<meta name=”robots” content=”…, …”> and <meta name=”googlebot” content=”…, …”> Directs the actions of all search engine bots or specifically Google’s bot, influencing how they crawl and index the page.
<meta name=”google” content=”nositelinkssearchbox”> Instructs Google not to display a site links search box in the search results for your site.
<meta name=”googlebot” content=”notranslate”> Signals to Google that the page should not be translated.
<meta name=”google” content=”nopagereadaloud”> Prevents Google’s text-to-speech services from reading the page aloud.
<meta name=”google-site-verification” content=”…”> Used to confirm ownership of a site for Google Search Console.
<meta http-equiv=”Content-Type” content=”…; charset=…”> and <meta charset=”…”> Specifies the type of content and character encoding used on the page.
<meta name=”viewport” content=”…”> Controls how the page is displayed on mobile devices, contributing to mobile-friendliness.
<meta property=”og:title” content=”…”> Sets the title to be used when the page’s content is shared on social media platforms.
<meta property=”og:description” content=”…”> Sets the description to be used when the page’s content is shared on social media platforms.
<meta property=”og:image” content=”…”> Defines the image to be displayed when the page’s content is shared on social media platforms.
<meta property=”og:url” content=”…”> Sets the preferred URL to be used when the page’s content is shared on social media.
<meta name=”twitter:card” content=”…”> Controls how your content appears when shared on Twitter.
<meta name=”twitter:creator” content=”…”> Allows you to associate a Twitter username with the content when it’s shared on Twitter.
<meta name=”theme-color” content=”…”> Changes the color of the browser toolbar or may affect the color of the search bar in mobile search results.

The Balance of SEO and Meta Tags

Like most things that pertain to SEO, meta tags are best used in a balanced way. So, while these snippets of HTML code are vital for communicating with search engines and improving UX, their misuse can lead to some undesirable consequences.

For instance, while it may be tempting to cram your title tags and meta descriptions with target keywords and slight variations of them, such tactics, known as “keyword stuffing,” could do the opposite of your intentions—harm your SEO efforts, not help them. You see, modern search engines like Google have become increasingly adept at recognizing and, if the misdemeanor is perceived as egregious enough, will actively penalize this type of manipulative behavior.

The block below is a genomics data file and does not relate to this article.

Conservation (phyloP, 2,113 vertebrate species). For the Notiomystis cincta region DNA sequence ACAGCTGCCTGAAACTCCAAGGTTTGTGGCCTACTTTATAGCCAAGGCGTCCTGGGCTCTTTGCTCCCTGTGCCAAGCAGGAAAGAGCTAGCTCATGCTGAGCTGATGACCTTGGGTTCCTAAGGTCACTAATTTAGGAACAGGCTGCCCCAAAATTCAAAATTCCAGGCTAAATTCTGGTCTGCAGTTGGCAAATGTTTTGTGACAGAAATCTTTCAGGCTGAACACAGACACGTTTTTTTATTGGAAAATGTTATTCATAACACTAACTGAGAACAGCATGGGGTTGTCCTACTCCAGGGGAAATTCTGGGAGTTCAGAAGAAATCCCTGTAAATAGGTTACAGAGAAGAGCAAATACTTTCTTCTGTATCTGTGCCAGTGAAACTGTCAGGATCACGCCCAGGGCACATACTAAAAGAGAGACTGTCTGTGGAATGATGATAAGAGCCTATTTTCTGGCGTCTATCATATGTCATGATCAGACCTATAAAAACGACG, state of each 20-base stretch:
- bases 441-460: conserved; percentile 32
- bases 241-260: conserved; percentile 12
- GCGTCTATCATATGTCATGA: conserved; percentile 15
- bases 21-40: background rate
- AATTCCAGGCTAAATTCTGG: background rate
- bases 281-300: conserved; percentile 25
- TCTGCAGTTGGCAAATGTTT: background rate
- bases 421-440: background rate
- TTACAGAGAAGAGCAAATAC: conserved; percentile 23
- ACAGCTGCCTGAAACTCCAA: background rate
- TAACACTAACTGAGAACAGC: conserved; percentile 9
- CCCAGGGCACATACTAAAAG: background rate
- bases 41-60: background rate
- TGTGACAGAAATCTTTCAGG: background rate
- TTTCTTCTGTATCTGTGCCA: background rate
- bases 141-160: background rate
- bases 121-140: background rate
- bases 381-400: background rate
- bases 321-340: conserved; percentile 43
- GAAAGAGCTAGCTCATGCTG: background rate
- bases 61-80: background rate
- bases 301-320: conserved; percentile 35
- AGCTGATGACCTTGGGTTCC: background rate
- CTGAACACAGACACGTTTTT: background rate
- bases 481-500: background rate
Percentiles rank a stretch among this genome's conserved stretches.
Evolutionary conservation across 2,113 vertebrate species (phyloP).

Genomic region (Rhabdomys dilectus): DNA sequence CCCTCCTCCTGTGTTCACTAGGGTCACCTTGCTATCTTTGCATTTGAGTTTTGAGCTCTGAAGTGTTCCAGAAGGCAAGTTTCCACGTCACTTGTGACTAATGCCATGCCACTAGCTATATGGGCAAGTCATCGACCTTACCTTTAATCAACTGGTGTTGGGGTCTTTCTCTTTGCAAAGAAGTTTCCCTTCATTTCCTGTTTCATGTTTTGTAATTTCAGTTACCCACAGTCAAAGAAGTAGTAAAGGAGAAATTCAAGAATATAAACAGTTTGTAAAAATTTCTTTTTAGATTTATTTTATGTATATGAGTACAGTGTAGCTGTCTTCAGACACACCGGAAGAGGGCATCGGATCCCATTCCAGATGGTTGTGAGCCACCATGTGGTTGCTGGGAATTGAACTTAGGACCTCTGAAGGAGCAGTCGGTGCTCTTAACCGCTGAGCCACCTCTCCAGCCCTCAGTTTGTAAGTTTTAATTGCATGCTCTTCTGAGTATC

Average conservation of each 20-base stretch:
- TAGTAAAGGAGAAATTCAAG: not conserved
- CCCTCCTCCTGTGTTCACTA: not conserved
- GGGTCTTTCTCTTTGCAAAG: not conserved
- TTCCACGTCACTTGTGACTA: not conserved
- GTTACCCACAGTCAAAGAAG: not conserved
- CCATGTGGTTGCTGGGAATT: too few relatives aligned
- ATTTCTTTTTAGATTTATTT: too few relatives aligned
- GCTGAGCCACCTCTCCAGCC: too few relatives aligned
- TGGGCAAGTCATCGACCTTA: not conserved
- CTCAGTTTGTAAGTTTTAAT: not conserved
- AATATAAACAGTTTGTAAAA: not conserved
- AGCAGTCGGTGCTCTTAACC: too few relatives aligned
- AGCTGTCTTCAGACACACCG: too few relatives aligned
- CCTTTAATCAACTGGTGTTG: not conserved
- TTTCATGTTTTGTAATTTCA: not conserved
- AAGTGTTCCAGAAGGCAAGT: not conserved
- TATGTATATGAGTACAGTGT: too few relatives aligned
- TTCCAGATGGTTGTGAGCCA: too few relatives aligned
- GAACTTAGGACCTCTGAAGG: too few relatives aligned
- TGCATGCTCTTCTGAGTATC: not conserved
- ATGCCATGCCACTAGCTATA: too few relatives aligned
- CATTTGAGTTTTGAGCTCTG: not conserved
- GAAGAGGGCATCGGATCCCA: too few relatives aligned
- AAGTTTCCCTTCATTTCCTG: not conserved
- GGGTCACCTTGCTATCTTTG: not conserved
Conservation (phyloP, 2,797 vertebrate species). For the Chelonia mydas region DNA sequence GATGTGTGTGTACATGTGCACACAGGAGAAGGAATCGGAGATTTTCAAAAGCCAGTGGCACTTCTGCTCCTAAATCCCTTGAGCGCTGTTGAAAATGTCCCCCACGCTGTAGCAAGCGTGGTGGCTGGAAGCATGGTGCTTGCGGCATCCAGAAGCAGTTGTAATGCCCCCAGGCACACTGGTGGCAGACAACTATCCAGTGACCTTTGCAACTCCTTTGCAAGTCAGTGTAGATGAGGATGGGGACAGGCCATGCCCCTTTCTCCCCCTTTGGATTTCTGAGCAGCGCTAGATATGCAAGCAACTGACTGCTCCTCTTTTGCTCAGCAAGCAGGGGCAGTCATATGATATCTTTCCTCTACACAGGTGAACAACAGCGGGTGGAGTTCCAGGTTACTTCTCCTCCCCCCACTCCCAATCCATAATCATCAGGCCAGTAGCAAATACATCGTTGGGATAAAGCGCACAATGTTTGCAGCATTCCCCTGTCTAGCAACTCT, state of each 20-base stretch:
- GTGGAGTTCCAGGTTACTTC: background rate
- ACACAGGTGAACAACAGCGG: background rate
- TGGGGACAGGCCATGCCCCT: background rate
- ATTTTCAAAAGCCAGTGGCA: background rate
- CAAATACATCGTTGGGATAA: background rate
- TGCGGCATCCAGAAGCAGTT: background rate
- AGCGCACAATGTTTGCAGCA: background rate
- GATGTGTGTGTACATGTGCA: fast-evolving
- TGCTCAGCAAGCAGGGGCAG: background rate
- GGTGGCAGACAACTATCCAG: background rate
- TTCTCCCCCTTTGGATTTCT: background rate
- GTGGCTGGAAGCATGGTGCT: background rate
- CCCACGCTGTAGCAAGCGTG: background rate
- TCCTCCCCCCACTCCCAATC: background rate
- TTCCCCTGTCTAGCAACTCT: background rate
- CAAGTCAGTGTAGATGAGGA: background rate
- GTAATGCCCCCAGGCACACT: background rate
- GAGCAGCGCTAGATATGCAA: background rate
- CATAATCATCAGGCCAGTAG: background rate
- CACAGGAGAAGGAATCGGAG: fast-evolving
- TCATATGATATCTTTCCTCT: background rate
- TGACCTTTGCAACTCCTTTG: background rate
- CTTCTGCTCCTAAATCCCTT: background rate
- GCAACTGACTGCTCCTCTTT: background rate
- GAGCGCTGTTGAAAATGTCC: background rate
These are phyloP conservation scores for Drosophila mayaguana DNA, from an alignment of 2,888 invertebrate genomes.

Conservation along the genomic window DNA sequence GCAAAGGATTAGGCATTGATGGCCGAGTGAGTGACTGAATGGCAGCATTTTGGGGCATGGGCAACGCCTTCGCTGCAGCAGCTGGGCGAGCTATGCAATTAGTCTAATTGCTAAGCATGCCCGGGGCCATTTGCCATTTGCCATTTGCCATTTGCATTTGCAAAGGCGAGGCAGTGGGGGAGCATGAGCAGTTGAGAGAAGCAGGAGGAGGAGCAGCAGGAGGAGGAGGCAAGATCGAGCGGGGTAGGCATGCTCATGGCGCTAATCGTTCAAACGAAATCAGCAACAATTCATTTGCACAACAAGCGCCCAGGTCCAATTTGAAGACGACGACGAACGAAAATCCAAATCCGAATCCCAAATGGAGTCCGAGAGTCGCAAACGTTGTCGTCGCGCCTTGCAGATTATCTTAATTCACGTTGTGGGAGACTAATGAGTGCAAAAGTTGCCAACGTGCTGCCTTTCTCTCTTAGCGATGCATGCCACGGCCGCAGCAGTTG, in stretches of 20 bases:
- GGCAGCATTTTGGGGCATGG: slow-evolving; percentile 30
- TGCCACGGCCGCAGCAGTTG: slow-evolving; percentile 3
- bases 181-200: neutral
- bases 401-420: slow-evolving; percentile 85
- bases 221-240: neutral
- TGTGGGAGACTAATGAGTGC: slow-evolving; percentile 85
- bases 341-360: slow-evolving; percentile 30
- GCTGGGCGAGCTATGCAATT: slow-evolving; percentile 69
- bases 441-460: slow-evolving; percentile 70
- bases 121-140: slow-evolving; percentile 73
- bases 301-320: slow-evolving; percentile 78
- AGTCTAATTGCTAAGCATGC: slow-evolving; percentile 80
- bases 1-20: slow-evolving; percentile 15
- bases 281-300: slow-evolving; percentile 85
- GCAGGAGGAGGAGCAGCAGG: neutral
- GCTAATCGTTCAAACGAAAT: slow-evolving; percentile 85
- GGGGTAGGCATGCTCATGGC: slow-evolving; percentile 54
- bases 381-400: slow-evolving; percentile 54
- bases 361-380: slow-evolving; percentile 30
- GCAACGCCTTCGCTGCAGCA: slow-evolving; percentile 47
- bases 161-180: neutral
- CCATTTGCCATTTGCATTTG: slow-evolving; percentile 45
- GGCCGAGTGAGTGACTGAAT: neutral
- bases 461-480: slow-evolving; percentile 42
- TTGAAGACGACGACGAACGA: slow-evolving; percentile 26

So rather than risk penalization, your meta tags—particularly your title tags and meta descriptions—should accurately reflect the content of your page, with keywords used naturally and sparingly. This approach not only pleases search engines but also provides a better user experience, ultimately contributing positively to your SEO efforts.

Conclusion

Mastering meta tags and other SEO elements can be complex, especially if you’re juggling the responsibilities of running a business. That’s where Loganix, yep, us, come in. We’re here to help you navigate the complexities of SEO so you can focus on what you do best: running a successful business.

🚀 Get started with our SEO services today, and let’s turn your website into a search results superstar. 🚀

Written by Brody Hall on October 5, 2023

Content Marketer and Writer at Loganix. Deeply passionate about creating and curating content that truly resonates with our audience. Always striving to deliver powerful insights that both empower and educate. Flying the Loganix flag high from Down Under on the Sunshine Coast, Australia.